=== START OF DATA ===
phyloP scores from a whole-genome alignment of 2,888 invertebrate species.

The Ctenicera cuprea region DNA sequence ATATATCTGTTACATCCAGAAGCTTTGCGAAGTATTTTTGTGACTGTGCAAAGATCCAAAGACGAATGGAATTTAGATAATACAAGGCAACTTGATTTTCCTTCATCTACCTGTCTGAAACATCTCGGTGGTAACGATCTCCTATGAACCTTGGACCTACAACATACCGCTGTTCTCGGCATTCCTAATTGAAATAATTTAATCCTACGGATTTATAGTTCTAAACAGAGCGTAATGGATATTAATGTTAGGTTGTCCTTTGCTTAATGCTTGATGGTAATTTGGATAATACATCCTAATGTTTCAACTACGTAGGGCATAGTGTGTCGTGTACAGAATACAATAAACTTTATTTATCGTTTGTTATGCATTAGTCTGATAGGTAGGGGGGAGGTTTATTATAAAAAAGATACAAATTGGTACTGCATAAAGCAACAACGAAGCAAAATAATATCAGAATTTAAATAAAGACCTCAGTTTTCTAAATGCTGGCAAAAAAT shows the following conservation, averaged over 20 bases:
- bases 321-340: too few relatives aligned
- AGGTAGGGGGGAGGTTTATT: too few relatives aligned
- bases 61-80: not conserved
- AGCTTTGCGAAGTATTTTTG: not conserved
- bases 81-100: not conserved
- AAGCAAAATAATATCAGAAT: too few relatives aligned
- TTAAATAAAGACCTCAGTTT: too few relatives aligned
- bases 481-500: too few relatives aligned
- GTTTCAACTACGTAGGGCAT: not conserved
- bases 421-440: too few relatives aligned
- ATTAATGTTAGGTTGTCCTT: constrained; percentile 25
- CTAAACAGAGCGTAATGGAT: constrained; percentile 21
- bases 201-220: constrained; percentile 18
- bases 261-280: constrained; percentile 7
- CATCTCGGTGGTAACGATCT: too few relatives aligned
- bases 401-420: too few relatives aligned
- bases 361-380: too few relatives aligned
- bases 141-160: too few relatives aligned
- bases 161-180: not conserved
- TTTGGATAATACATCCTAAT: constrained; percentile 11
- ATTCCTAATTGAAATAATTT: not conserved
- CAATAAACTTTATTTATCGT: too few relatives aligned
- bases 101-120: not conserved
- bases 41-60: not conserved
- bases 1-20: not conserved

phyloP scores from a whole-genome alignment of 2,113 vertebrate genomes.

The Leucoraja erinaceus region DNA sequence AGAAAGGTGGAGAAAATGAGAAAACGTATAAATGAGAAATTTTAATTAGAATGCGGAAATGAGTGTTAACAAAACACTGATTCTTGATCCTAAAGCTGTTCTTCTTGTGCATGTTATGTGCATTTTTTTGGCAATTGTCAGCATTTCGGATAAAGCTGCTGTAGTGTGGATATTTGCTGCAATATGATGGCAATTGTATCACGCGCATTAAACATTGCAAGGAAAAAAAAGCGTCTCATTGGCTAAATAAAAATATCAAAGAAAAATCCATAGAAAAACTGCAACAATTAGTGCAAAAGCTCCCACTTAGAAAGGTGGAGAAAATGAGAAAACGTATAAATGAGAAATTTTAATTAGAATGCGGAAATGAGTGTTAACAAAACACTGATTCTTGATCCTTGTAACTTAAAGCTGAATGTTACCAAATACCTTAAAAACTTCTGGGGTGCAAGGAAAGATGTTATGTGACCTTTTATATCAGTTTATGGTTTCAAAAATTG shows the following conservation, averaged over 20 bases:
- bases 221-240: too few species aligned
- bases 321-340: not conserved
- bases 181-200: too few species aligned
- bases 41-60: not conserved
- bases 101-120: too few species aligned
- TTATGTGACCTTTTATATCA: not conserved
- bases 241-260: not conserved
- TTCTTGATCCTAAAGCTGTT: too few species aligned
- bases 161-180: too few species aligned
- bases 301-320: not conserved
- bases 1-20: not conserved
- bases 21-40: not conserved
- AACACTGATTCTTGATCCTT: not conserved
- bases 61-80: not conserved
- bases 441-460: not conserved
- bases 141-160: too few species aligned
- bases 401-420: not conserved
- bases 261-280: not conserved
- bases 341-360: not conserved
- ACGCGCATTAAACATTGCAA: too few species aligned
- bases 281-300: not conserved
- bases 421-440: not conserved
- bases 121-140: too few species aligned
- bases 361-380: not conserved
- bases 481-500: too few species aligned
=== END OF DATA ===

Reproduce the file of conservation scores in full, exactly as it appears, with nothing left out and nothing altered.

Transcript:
phyloP scores from a whole-genome alignment of 2,888 invertebrate species.

The Ctenicera cuprea region DNA sequence ATATATCTGTTACATCCAGAAGCTTTGCGAAGTATTTTTGTGACTGTGCAAAGATCCAAAGACGAATGGAATTTAGATAATACAAGGCAACTTGATTTTCCTTCATCTACCTGTCTGAAACATCTCGGTGGTAACGATCTCCTATGAACCTTGGACCTACAACATACCGCTGTTCTCGGCATTCCTAATTGAAATAATTTAATCCTACGGATTTATAGTTCTAAACAGAGCGTAATGGATATTAATGTTAGGTTGTCCTTTGCTTAATGCTTGATGGTAATTTGGATAATACATCCTAATGTTTCAACTACGTAGGGCATAGTGTGTCGTGTACAGAATACAATAAACTTTATTTATCGTTTGTTATGCATTAGTCTGATAGGTAGGGGGGAGGTTTATTATAAAAAAGATACAAATTGGTACTGCATAAAGCAACAACGAAGCAAAATAATATCAGAATTTAAATAAAGACCTCAGTTTTCTAAATGCTGGCAAAAAAT shows the following conservation, averaged over 20 bases:
- bases 321-340: too few relatives aligned
- AGGTAGGGGGGAGGTTTATT: too few relatives aligned
- bases 61-80: not conserved
- AGCTTTGCGAAGTATTTTTG: not conserved
- bases 81-100: not conserved
- AAGCAAAATAATATCAGAAT: too few relatives aligned
- TTAAATAAAGACCTCAGTTT: too few relatives aligned
- bases 481-500: too few relatives aligned
- GTTTCAACTACGTAGGGCAT: not conserved
- bases 421-440: too few relatives aligned
- ATTAATGTTAGGTTGTCCTT: constrained; percentile 25
- CTAAACAGAGCGTAATGGAT: constrained; percentile 21
- bases 201-220: constrained; percentile 18
- bases 261-280: constrained; percentile 7
- CATCTCGGTGGTAACGATCT: too few relatives aligned
- bases 401-420: too few relatives aligned
- bases 361-380: too few relatives aligned
- bases 141-160: too few relatives aligned
- bases 161-180: not conserved
- TTTGGATAATACATCCTAAT: constrained; percentile 11
- ATTCCTAATTGAAATAATTT: not conserved
- CAATAAACTTTATTTATCGT: too few relatives aligned
- bases 101-120: not conserved
- bases 41-60: not conserved
- bases 1-20: not conserved

phyloP scores from a whole-genome alignment of 2,113 vertebrate genomes.

The Leucoraja erinaceus region DNA sequence AGAAAGGTGGAGAAAATGAGAAAACGTATAAATGAGAAATTTTAATTAGAATGCGGAAATGAGTGTTAACAAAACACTGATTCTTGATCCTAAAGCTGTTCTTCTTGTGCATGTTATGTGCATTTTTTTGGCAATTGTCAGCATTTCGGATAAAGCTGCTGTAGTGTGGATATTTGCTGCAATATGATGGCAATTGTATCACGCGCATTAAACATTGCAAGGAAAAAAAAGCGTCTCATTGGCTAAATAAAAATATCAAAGAAAAATCCATAGAAAAACTGCAACAATTAGTGCAAAAGCTCCCACTTAGAAAGGTGGAGAAAATGAGAAAACGTATAAATGAGAAATTTTAATTAGAATGCGGAAATGAGTGTTAACAAAACACTGATTCTTGATCCTTGTAACTTAAAGCTGAATGTTACCAAATACCTTAAAAACTTCTGGGGTGCAAGGAAAGATGTTATGTGACCTTTTATATCAGTTTATGGTTTCAAAAATTG shows the following conservation, averaged over 20 bases:
- bases 221-240: too few species aligned
- bases 321-340: not conserved
- bases 181-200: too few species aligned
- bases 41-60: not conserved
- bases 101-120: too few species aligned
- TTATGTGACCTTTTATATCA: not conserved
- bases 241-260: not conserved
- TTCTTGATCCTAAAGCTGTT: too few species aligned
- bases 161-180: too few species aligned
- bases 301-320: not conserved
- bases 1-20: not conserved
- bases 21-40: not conserved
- AACACTGATTCTTGATCCTT: not conserved
- bases 61-80: not conserved
- bases 441-460: not conserved
- bases 141-160: too few species aligned
- bases 401-420: not conserved
- bases 261-280: not conserved
- bases 341-360: not conserved
- ACGCGCATTAAACATTGCAA: too few species aligned
- bases 281-300: not conserved
- bases 421-440: not conserved
- bases 121-140: too few species aligned
- bases 361-380: not conserved
- bases 481-500: too few species aligned